2020 Candidate Profile: Steve Bullock For U.S. Senate
This week we’re airing profiles on both the Democratic and Republican candidates running for a Montana U.S. Senate seat. YPR News’ Kevin Trevellyan brings us this look at Steve Bullock and his bid for federal office.
“We’re just in the way, you can drink beer still.”
Standing in Kalispell Brewing Company’s taproom on a recent Saturday with an IPA in hand, Democratic Gov. Steve Bullock asks General Manager Cody Nickel how business is going. They talk about summer beer sales, customers protesting face masks and, of course, Helena area sports.
"See, I’m a Capital grad," says Nickel.
"Is that right?! What year?" Bullock returns.
Bullock grew up in the capital and attended Helena High School. If they were contemporaries, Nickel may have been a crosstown rival.
Now, the termed out governor is trying to unseat Republican Sen. Steve Daines, who’s seeking a second term in office. It’s one of the country’s most closely watched Senate races as Democrats try to flip the chamber blue for the first time in several years.
Despite Democratic groups spending big on his behalf, Bullock is framing himself as an independent voice capable of working across party lines to secure policy wins for Montanans.
“I’m more interested in not just the talking points, or speeches or partisan bashing, but by getting stuff done. So having somebody that’s focusing on that more than the sort of political food fights of the day can make a real difference," Bullock says.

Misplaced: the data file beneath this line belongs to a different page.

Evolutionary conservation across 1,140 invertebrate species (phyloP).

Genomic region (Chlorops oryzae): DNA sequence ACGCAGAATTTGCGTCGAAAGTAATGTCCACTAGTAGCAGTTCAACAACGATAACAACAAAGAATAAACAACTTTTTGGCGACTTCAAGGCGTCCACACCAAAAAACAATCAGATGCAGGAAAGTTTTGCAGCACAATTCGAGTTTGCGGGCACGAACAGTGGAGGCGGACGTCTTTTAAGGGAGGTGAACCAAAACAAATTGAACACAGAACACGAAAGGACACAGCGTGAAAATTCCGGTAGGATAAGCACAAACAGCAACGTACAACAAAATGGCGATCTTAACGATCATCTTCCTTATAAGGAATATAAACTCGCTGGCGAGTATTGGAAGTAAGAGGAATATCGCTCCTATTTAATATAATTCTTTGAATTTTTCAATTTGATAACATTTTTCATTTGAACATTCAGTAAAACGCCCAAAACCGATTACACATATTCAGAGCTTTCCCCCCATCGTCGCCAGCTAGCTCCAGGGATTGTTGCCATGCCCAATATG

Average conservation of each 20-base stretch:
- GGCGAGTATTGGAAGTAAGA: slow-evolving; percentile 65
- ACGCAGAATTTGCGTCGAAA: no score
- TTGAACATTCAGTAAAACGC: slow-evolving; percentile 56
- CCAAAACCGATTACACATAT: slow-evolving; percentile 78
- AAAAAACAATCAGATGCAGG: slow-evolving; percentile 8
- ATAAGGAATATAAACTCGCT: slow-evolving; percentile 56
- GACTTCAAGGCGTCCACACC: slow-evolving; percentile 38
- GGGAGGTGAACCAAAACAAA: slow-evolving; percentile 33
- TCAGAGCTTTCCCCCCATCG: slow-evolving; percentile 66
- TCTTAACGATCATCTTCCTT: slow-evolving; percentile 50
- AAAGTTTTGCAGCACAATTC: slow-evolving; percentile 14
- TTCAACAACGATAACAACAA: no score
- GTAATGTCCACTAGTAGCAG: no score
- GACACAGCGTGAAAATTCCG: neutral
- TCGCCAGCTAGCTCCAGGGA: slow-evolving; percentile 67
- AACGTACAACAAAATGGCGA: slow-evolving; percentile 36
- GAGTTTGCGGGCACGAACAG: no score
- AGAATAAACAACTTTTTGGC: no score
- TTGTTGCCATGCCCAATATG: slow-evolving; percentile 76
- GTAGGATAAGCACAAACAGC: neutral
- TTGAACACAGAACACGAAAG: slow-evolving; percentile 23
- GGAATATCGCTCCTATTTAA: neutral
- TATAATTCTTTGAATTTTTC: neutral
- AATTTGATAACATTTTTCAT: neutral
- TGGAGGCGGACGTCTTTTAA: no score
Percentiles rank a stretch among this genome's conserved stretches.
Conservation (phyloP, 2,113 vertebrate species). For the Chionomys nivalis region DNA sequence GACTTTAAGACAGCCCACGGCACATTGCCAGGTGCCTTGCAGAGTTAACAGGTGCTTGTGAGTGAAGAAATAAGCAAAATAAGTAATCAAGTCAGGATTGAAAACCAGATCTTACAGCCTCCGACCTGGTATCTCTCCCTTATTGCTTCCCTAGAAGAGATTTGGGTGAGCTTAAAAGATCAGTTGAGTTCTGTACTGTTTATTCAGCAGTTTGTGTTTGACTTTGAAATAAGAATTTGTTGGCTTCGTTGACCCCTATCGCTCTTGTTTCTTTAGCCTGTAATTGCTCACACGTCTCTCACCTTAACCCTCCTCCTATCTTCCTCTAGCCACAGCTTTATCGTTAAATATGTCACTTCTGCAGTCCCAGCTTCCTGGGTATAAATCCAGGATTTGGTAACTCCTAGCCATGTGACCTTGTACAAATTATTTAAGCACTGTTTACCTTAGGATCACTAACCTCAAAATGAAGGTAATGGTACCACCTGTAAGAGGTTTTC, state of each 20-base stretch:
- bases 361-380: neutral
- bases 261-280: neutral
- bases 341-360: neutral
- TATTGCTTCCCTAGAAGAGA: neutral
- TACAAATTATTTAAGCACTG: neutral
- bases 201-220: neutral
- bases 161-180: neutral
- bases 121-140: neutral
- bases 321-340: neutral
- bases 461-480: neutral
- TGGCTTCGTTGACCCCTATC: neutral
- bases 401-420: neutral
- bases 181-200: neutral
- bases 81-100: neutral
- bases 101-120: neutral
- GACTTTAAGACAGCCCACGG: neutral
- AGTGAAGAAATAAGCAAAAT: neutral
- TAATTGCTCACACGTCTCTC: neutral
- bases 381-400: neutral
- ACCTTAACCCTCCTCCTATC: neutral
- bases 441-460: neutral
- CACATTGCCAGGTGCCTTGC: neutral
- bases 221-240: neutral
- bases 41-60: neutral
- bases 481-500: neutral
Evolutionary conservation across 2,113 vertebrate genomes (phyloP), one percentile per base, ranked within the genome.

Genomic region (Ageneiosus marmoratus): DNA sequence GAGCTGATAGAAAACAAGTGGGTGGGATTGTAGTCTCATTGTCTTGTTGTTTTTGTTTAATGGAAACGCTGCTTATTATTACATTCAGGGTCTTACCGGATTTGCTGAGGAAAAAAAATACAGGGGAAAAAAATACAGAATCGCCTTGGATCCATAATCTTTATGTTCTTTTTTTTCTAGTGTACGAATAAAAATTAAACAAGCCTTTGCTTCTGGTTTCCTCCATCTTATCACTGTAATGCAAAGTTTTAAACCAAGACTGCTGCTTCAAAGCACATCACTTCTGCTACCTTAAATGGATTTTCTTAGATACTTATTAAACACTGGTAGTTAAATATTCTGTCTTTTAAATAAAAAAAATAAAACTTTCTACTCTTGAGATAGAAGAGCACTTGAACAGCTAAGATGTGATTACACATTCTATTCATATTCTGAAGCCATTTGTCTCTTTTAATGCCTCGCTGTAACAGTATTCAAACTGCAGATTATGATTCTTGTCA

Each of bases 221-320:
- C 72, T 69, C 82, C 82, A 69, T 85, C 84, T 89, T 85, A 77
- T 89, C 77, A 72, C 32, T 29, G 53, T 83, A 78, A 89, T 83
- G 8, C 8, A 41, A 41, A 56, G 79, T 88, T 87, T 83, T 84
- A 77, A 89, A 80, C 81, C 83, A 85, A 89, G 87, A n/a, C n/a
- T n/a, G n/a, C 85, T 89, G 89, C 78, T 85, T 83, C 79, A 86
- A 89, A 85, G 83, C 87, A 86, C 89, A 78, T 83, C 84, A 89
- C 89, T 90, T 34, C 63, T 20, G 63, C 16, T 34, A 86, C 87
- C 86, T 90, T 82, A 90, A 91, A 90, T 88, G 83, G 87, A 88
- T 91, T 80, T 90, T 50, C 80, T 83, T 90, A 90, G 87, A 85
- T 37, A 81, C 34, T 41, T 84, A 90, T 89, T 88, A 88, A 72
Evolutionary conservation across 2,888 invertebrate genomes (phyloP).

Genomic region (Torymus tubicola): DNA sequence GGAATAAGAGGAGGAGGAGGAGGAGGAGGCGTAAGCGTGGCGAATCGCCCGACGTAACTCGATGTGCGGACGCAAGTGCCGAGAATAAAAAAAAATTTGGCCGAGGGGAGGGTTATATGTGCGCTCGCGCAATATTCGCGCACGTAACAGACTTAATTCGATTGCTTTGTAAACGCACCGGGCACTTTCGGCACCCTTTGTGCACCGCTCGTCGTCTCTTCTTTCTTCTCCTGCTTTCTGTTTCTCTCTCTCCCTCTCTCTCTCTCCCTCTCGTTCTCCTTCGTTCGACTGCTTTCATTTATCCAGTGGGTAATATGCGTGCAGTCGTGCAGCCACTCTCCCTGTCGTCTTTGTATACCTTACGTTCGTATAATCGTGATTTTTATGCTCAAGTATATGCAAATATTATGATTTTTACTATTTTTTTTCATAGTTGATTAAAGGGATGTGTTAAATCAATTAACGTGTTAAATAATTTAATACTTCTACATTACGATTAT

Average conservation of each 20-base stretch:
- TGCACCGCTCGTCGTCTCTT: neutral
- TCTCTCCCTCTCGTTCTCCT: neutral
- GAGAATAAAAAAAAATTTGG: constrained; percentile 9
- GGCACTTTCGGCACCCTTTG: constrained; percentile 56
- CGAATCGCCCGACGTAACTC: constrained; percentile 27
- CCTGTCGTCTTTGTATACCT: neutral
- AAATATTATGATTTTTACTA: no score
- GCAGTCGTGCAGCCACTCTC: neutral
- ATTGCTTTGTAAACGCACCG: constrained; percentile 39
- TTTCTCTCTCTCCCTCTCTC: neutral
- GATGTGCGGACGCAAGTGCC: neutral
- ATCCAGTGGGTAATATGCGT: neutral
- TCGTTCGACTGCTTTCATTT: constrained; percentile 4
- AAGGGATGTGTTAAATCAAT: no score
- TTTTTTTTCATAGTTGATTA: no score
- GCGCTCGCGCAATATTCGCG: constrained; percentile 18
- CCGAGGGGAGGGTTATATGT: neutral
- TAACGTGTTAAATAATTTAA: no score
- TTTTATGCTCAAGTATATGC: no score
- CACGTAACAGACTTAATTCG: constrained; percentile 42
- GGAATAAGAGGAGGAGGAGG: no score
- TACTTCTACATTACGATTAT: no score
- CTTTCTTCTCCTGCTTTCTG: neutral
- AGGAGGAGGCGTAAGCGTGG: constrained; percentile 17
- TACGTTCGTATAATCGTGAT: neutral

Bullock first entered politics with an unsuccessful bid for attorney general in 2000. He ran again in 2008 and won, then spent two terms in the governor’s office, defeating former Republican Congressman Rick Hill and current GOP Congressman Greg Gianforte along the way.
Bullock parlayed negotiating bipartisan bills as governor into a longshot bid for the White House, which he announced after the 2019 legislative session adjourned. He says he ran for president after traveling around the country and observing deep divides among everyday Americans.
“They want a decent job. They want a roof over their head. They want good schools. And those are things that I think we’ve been able to do in Montana. But looking at how fractured our whole country is, thought that I might have something that could bridge that," Bullock says.
Bullock shifted left at times as he sought to attract Democratic voters during the presidential primary process, like stepping away from his 2016 position opposing universal background checks on gun purchases to supporting an assault weapons ban in 2018. He also came out in support of impeaching President Donald Trump shortly after details of Trump allegedly pressuring the president of Ukraine became public last year.
University of Montana political analyst Christopher Muste says the presidential campaign isn’t a massive vulnerability, but may rouse additional Republican voters to turn out against Bullock.
“I do think that’s one area in which Montanans to some extent look sort of skeptically and thought this is out of step for a Montana politician to try to win the presidency," Muste says.
On the campaign trail both for president and now Senate, Bullock has touted as a bipartisan success the nearly $400 million in infrastructure spending he signed into law last year. After a nearly decade-long stalemate, Republican and Democratic state lawmakers found an agreeable balance of cash and bonds to fund the projects.
“I think I’ve been pleased not just with what we’ve accomplished but the way we’ve actually gotten it accomplished," Bullock says.